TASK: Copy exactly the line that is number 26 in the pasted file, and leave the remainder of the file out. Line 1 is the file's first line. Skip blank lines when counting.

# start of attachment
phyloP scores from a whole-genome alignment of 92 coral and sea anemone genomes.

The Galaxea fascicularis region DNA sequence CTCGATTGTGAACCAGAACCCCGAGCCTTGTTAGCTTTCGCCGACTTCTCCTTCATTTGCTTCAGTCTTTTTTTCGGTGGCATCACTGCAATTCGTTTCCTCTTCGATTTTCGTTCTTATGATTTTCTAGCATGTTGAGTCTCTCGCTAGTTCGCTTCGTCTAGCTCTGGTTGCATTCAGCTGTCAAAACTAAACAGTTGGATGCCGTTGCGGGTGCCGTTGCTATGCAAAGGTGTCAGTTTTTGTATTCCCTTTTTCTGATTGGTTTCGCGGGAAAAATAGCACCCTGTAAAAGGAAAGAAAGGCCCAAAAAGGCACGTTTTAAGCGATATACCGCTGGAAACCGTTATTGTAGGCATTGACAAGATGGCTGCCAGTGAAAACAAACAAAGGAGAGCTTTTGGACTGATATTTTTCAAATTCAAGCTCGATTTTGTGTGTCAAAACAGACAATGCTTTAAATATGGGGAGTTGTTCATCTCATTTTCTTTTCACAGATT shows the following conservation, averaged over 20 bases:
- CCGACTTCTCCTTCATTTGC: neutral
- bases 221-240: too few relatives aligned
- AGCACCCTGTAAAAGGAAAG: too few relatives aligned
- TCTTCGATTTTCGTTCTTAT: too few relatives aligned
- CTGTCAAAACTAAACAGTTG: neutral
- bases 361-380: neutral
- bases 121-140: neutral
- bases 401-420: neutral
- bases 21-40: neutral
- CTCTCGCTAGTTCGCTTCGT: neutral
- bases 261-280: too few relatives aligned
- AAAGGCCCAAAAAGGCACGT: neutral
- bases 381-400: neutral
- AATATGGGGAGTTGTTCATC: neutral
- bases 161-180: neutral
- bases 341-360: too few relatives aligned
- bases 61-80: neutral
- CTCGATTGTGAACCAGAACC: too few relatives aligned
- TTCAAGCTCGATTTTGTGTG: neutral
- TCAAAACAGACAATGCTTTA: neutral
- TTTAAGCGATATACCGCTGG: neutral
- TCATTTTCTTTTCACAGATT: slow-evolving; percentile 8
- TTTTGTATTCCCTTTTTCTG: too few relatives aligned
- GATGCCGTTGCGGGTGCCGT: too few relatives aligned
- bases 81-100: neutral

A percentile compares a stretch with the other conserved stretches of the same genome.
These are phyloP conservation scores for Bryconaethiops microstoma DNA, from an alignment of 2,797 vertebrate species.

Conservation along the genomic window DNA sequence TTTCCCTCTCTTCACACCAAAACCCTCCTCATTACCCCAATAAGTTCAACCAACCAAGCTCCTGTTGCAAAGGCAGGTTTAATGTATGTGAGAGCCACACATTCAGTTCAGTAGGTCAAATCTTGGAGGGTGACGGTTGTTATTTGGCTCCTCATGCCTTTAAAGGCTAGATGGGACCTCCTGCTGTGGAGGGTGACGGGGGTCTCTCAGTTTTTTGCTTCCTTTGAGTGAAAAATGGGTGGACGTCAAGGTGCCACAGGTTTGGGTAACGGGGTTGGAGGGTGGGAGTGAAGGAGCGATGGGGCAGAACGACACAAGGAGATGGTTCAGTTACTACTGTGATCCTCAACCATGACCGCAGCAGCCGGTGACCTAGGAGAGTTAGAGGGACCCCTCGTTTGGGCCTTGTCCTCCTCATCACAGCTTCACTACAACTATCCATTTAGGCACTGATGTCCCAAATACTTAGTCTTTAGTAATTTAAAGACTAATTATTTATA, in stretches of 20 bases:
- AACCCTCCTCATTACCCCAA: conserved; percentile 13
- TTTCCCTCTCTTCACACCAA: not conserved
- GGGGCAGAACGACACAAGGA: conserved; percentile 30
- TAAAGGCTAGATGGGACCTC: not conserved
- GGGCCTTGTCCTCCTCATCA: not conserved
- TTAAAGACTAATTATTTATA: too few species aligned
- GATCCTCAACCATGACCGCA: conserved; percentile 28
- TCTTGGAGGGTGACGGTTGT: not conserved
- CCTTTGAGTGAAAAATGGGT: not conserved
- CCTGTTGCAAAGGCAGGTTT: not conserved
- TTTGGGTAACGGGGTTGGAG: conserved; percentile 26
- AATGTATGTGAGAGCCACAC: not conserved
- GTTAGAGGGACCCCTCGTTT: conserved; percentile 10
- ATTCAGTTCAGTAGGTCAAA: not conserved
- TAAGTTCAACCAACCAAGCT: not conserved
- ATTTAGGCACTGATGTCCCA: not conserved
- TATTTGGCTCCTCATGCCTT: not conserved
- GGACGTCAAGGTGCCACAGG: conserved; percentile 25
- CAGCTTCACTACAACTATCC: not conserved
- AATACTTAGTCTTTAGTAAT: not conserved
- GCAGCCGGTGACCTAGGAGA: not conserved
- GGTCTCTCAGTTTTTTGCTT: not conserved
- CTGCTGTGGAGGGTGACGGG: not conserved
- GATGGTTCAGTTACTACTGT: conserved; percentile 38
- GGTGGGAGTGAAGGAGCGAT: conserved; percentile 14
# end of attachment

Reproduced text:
- GATGCCGTTGCGGGTGCCGT: too few relatives aligned